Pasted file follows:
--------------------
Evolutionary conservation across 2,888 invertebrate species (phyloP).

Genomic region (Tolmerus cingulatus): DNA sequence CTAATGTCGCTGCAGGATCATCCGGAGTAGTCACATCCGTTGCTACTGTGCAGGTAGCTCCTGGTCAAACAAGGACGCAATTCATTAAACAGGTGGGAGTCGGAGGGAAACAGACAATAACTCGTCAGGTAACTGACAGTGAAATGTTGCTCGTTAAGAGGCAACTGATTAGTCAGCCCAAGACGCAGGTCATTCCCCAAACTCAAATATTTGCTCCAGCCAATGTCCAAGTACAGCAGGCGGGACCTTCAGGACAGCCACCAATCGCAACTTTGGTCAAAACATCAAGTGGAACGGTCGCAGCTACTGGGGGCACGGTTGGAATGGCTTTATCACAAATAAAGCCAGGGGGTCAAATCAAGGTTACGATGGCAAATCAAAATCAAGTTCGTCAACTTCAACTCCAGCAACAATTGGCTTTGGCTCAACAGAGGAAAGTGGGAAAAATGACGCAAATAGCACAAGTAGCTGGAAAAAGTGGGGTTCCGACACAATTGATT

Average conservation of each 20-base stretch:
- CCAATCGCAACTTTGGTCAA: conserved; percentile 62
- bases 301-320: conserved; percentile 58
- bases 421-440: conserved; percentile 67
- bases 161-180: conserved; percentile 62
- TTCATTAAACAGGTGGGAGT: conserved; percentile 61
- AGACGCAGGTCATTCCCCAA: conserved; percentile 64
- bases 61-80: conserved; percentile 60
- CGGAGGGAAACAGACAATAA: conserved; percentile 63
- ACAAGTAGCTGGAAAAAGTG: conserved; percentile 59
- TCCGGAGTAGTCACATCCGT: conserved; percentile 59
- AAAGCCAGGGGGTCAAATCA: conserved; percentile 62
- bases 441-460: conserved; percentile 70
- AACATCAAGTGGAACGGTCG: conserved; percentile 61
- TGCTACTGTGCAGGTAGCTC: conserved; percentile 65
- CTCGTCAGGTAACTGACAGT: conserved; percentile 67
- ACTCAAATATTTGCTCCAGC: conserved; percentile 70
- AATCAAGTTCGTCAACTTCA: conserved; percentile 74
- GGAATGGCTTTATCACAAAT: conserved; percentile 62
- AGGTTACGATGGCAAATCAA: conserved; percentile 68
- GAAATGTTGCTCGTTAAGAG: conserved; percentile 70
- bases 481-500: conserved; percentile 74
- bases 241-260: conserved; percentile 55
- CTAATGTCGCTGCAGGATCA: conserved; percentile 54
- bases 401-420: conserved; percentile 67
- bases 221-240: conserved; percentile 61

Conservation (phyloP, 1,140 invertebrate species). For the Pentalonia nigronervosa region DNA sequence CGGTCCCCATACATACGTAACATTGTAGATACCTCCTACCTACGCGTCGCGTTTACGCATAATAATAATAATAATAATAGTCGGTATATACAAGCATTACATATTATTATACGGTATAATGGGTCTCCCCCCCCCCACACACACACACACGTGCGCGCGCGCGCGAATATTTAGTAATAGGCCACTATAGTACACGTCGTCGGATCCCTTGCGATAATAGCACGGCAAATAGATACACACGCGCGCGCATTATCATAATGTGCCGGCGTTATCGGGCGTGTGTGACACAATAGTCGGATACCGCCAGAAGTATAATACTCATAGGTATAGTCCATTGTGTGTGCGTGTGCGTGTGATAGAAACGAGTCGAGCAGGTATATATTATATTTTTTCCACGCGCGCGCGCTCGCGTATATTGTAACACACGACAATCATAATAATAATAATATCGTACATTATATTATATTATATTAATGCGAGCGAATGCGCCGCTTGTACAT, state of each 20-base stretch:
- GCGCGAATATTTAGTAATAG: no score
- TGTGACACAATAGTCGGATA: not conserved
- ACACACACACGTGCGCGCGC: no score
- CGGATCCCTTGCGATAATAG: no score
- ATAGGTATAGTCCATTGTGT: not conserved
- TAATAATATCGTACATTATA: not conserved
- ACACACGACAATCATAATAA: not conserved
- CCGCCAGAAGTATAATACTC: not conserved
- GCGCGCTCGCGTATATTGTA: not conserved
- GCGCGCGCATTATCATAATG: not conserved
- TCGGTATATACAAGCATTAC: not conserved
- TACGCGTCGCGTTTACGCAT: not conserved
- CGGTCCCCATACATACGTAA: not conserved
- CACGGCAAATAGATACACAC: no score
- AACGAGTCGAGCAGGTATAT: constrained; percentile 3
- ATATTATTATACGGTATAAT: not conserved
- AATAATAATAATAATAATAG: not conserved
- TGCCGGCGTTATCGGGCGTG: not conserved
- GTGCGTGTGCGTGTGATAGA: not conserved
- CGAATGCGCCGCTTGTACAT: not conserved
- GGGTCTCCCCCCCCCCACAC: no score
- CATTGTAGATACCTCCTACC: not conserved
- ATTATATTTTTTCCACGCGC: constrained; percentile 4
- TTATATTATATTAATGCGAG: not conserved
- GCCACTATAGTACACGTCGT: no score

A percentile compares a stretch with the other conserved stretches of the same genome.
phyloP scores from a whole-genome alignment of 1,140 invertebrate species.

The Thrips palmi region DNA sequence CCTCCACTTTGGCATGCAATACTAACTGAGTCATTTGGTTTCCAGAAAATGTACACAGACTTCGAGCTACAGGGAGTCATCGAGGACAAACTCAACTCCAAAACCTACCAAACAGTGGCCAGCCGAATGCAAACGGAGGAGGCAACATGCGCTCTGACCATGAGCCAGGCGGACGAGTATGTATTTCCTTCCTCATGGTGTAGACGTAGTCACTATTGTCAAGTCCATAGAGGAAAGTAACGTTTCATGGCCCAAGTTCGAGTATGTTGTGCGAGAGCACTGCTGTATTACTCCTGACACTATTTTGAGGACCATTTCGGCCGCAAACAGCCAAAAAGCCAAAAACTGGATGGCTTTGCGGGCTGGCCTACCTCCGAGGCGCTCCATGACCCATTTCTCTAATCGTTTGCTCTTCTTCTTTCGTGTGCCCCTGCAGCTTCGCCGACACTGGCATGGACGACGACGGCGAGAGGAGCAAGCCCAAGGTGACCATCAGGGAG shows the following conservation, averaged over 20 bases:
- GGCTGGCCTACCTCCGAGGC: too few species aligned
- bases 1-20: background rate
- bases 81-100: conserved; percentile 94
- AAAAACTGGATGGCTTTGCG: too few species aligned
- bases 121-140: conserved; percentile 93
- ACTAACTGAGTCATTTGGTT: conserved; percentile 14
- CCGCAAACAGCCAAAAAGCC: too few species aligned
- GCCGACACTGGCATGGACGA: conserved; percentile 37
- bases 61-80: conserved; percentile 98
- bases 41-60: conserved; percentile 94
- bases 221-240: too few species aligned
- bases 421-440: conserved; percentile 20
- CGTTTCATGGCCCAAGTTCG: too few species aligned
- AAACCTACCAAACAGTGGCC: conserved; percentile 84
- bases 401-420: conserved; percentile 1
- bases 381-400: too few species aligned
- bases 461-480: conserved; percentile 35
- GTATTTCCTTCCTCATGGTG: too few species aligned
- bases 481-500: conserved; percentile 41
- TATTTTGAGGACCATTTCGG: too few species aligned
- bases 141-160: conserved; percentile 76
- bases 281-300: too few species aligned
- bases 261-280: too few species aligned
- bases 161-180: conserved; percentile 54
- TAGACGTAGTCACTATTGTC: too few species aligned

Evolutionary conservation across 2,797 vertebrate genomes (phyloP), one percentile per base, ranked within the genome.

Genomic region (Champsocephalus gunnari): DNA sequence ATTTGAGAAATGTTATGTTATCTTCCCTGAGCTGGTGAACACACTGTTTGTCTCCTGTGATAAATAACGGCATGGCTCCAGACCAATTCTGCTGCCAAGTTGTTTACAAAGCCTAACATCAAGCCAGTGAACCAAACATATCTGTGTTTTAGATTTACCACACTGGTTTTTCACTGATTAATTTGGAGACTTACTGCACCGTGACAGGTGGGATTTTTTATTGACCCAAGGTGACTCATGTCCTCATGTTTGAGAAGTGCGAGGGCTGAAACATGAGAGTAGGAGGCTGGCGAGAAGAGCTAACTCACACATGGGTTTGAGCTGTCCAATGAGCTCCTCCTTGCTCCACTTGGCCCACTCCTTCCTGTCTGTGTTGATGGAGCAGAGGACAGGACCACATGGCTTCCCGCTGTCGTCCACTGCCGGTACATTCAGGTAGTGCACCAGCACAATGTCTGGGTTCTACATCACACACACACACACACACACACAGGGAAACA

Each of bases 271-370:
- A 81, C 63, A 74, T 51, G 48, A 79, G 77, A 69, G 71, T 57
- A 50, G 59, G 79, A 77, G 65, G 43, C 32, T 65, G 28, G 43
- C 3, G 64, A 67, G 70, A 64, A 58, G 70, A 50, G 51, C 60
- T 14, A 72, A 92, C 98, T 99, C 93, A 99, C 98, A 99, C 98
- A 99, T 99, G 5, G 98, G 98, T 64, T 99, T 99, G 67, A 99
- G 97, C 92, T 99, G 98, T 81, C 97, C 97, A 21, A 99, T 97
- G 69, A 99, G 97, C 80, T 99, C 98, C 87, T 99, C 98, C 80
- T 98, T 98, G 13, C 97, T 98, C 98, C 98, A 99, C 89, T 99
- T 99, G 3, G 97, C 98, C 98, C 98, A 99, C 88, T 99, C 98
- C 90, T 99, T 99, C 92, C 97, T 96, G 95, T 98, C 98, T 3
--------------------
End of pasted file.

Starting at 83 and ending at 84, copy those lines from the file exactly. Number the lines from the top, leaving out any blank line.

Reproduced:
Evolutionary conservation across 2,797 vertebrate genomes (phyloP), one percentile per base, ranked within the genome.

Genomic region (Champsocephalus gunnari): DNA sequence ATTTGAGAAATGTTATGTTATCTTCCCTGAGCTGGTGAACACACTGTTTGTCTCCTGTGATAAATAACGGCATGGCTCCAGACCAATTCTGCTGCCAAGTTGTTTACAAAGCCTAACATCAAGCCAGTGAACCAAACATATCTGTGTTTTAGATTTACCACACTGGTTTTTCACTGATTAATTTGGAGACTTACTGCACCGTGACAGGTGGGATTTTTTATTGACCCAAGGTGACTCATGTCCTCATGTTTGAGAAGTGCGAGGGCTGAAACATGAGAGTAGGAGGCTGGCGAGAAGAGCTAACTCACACATGGGTTTGAGCTGTCCAATGAGCTCCTCCTTGCTCCACTTGGCCCACTCCTTCCTGTCTGTGTTGATGGAGCAGAGGACAGGACCACATGGCTTCCCGCTGTCGTCCACTGCCGGTACATTCAGGTAGTGCACCAGCACAATGTCTGGGTTCTACATCACACACACACACACACACACACAGGGAAACA